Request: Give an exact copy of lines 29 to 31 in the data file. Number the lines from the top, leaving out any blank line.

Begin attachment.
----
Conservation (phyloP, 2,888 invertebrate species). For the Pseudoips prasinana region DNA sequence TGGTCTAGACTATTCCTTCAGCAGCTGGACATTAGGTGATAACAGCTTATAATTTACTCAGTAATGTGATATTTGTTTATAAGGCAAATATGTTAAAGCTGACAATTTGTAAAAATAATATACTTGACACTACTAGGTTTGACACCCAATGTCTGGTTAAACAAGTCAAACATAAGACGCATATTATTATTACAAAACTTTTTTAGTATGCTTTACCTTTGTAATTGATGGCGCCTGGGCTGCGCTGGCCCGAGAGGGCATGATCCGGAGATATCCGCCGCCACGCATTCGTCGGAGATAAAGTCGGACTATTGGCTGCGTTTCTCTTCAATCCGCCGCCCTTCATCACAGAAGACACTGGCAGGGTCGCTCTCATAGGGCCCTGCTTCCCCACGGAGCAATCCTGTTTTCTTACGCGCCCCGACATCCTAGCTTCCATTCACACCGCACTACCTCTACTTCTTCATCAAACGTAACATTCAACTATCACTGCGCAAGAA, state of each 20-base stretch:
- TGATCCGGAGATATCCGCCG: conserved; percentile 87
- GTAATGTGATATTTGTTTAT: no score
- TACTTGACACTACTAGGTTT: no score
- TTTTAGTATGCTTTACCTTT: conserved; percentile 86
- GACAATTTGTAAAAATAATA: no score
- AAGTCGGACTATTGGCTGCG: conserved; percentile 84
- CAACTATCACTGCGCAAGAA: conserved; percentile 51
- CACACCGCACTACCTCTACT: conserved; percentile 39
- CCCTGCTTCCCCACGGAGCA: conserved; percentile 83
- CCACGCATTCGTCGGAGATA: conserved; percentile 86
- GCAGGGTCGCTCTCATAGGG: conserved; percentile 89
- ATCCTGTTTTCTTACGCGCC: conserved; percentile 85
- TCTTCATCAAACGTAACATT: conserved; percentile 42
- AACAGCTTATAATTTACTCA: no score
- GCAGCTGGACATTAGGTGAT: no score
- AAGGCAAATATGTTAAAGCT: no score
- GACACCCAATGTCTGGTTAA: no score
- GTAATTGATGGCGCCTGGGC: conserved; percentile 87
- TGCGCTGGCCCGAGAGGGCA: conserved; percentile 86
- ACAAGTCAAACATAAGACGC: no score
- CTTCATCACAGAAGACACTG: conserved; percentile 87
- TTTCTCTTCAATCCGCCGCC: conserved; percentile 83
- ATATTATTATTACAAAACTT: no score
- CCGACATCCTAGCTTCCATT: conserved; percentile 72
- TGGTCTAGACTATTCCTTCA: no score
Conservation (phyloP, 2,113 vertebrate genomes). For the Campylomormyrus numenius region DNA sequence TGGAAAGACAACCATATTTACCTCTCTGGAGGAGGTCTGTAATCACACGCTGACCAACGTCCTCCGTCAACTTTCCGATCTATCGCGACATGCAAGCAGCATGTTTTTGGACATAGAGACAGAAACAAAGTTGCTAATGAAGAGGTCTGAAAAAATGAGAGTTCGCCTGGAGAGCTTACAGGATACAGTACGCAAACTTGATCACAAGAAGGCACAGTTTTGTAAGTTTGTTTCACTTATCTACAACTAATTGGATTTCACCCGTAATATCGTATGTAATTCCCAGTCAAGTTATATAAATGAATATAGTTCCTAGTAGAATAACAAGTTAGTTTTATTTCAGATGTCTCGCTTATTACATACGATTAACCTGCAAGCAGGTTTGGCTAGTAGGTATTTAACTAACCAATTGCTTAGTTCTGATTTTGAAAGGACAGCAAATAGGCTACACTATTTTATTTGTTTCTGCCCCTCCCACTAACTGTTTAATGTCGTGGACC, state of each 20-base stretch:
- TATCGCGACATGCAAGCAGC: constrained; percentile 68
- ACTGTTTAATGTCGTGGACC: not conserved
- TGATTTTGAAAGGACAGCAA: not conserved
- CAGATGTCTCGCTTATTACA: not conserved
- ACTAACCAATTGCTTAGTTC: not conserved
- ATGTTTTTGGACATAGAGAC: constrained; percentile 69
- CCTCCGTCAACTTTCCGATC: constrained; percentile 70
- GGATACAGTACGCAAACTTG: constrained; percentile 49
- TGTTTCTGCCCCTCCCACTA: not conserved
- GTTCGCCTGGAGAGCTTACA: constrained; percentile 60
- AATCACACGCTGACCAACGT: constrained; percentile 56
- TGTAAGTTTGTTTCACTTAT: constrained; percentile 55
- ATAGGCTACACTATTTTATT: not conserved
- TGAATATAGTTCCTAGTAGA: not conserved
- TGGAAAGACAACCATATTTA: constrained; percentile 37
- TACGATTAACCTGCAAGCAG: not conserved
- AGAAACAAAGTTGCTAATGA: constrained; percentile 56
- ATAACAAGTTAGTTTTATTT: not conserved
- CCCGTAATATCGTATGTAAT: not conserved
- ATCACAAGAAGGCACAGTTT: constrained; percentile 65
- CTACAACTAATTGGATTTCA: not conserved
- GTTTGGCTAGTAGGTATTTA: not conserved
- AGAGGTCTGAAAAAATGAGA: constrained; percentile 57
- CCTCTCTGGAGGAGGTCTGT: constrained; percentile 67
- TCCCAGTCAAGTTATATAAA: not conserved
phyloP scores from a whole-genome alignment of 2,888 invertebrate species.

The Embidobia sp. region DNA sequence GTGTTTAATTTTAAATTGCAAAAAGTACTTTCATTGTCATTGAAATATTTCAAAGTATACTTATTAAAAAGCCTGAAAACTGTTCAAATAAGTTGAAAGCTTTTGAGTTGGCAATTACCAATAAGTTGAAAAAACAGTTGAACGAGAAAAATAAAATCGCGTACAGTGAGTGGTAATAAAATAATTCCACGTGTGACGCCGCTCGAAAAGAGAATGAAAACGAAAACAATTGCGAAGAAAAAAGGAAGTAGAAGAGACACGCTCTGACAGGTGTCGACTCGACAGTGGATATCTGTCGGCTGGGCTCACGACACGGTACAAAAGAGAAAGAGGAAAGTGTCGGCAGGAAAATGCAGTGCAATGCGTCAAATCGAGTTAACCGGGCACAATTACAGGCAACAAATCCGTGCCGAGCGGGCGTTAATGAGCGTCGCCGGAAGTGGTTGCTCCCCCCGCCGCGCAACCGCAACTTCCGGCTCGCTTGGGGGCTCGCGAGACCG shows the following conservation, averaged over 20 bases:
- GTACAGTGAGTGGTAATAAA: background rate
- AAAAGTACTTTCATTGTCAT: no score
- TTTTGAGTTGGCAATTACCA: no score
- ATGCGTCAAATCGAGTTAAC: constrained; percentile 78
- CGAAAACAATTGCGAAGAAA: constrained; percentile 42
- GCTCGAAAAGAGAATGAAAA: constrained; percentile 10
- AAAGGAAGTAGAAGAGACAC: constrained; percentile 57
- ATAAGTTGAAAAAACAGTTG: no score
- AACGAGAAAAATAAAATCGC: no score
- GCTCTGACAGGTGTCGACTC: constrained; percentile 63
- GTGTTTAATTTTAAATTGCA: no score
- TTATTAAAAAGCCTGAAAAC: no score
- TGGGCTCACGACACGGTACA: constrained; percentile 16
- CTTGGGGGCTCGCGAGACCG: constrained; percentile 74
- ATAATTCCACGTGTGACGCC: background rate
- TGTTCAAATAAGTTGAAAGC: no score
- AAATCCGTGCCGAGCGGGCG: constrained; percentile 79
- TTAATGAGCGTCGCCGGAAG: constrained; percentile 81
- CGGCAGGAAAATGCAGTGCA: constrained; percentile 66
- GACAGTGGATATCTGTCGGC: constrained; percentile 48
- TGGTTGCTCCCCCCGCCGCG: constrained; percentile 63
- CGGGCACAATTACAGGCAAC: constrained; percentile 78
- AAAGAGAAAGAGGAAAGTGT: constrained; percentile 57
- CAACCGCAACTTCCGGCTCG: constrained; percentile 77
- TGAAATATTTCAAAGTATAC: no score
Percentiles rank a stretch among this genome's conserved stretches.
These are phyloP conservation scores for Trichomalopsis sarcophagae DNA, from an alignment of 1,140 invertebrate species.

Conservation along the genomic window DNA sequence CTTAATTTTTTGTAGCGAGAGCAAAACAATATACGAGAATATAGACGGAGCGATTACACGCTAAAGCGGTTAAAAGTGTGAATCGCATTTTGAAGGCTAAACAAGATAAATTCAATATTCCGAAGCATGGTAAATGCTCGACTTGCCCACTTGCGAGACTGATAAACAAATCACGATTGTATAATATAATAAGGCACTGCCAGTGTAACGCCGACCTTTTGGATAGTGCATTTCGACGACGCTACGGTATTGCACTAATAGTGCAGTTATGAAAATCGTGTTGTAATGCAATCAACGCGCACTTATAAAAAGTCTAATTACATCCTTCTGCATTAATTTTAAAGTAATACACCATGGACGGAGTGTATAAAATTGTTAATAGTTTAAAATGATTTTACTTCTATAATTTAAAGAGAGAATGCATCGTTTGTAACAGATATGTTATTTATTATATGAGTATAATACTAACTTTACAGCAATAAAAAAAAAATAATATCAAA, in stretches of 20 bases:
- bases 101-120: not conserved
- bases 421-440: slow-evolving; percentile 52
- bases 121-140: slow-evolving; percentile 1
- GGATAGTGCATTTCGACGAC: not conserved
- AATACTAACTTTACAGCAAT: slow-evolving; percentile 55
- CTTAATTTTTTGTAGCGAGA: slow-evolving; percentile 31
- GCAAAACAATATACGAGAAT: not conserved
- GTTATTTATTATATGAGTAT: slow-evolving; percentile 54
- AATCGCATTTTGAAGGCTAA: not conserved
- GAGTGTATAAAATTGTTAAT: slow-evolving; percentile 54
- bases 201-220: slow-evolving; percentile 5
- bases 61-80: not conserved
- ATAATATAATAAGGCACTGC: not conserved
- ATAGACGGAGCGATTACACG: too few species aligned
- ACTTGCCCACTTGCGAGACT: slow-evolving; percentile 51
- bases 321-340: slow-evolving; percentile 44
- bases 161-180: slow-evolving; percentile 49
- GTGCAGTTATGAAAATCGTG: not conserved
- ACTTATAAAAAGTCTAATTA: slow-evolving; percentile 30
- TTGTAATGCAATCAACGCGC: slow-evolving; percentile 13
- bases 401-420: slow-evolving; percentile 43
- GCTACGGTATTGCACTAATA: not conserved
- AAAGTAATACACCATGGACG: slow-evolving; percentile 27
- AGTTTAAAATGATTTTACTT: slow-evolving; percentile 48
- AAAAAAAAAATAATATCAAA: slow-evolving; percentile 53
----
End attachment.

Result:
- ACTGTTTAATGTCGTGGACC: not conserved
- TGATTTTGAAAGGACAGCAA: not conserved
- CAGATGTCTCGCTTATTACA: not conserved